Groups of eight size-matched wild fish (n = 3 in 1998, n = 4 in 1999) were caught by electrofishing in the Girnock Burn downstream of the experimental channel. Dates for each trial, mean water temperatures and initial size of fish are given in Table 1. The use of eight fish in the experimental area was based on the mean value of natural densities of 1+ and 2+ fish (range 0·04–0·27 m−2) in the Girnock Burn estimated by Buck & Hay (1984). Fish were anaesthetized with benzocaine solution and fork length (FL) to nearest mm and mass (Wt) to nearest 0·1 g were measured. They were then each implanted with a PIT tag in the peritoneal cavity and marked with a unique combination of alcian blue spots on the left-hand side of the body.
Table 1. Mean daily water temperature, initial sizes of fish and sex ratio for each experimental trial. Note that the number of fish completing each trial does not always equal eight due to loss of fish by predation
Mean daily water temp. °C (range)
Sex ratio (maturing M:immature M:F)
Mean initial FL (mm ± SD)
Mean initial Wt (g ± SD)
5 : 0 : 2
98 ± 5
11·2 ± 1·8
5 : 0 : 2
106 ± 2
14·0 ± 1·4
4 : 1 : 2
107 ± 4
14·8 ± 1·6
3 : 2 : 3
103 ± 2
11·2 ± 1·0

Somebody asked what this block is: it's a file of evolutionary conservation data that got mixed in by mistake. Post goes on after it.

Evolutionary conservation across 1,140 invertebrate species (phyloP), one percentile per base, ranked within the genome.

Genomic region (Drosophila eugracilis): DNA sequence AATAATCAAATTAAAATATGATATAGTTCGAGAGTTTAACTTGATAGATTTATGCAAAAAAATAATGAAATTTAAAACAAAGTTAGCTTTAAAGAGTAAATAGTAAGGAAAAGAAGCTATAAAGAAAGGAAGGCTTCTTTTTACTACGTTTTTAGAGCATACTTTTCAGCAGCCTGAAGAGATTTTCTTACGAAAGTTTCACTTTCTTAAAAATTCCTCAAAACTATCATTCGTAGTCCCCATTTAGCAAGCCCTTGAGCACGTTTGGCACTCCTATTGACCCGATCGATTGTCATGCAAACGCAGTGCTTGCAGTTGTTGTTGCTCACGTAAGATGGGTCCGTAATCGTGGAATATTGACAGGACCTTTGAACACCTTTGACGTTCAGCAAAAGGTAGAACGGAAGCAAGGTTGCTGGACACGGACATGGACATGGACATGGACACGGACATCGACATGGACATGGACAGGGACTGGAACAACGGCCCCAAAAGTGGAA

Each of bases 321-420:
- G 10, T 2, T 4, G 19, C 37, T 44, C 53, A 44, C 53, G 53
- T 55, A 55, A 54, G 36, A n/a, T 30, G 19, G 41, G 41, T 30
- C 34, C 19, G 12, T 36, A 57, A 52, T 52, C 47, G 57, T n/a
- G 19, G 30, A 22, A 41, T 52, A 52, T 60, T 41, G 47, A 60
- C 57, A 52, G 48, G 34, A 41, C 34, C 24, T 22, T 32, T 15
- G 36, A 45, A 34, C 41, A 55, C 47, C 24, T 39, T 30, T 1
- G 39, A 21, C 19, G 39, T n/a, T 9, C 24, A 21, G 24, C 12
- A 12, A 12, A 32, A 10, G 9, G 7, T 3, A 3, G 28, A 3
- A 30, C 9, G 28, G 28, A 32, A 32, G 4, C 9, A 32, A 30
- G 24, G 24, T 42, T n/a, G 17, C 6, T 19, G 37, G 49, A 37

3 : 0 : 3
111 ± 3
15·2 ± 1·6
3 : 0 : 4
117 ± 2
18·1 ± 1·4
3 : 0 : 3
121 ± 2
20·3 ± 1·5
Fish were tested for dominance using a serial removal procedure adapted from Metcalfe et al. (1989). An in-stream flume (160 × 60 cm2) was constructed in the channel below the experimental section and manipulated so that a preferred location (high flow and a flat elevated rock) was created close to the observation window. Fish were introduced to the flume and allowed to settle for at least 2 days. All food items were natural drifting invertebrates entering from the experimental section with the incoming water. Fish were observed from a darkened hide for two 30-min periods, separated by at least 3 hours. During each 30-min period, fish were scored every 5 min for the spatial position they had adopted on a scale from 1 to 5 (lowest to highest current speeds). Furthermore, fish were continuously observed for feeding attempts, which were given a score of 1 (or 2 if the item was contested by another fish), and aggressive encounters won (score 5). At the end of the second observation period, the total score for each fish was calculated and the highest scoring fish defined as the dominant individual if there was a differential of 20 or more points from the next fish. If such a differential did not exist, a third observation period was undertaken. The dominant fish was given a dominance rank of 1 and removed to a holding tank. The flume was left undisturbed until the next day and the procedure was repeated with the remaining fish. This process was continued until all the fish had been ranked. Dominance relationships were usually clear for the first four or five fish, after which the flume had to be halved in size in order to force the remaining fish to interact with each other. All fish that had been ranked for dominance were held together in a tank with natural invertebrate drift as a food supply.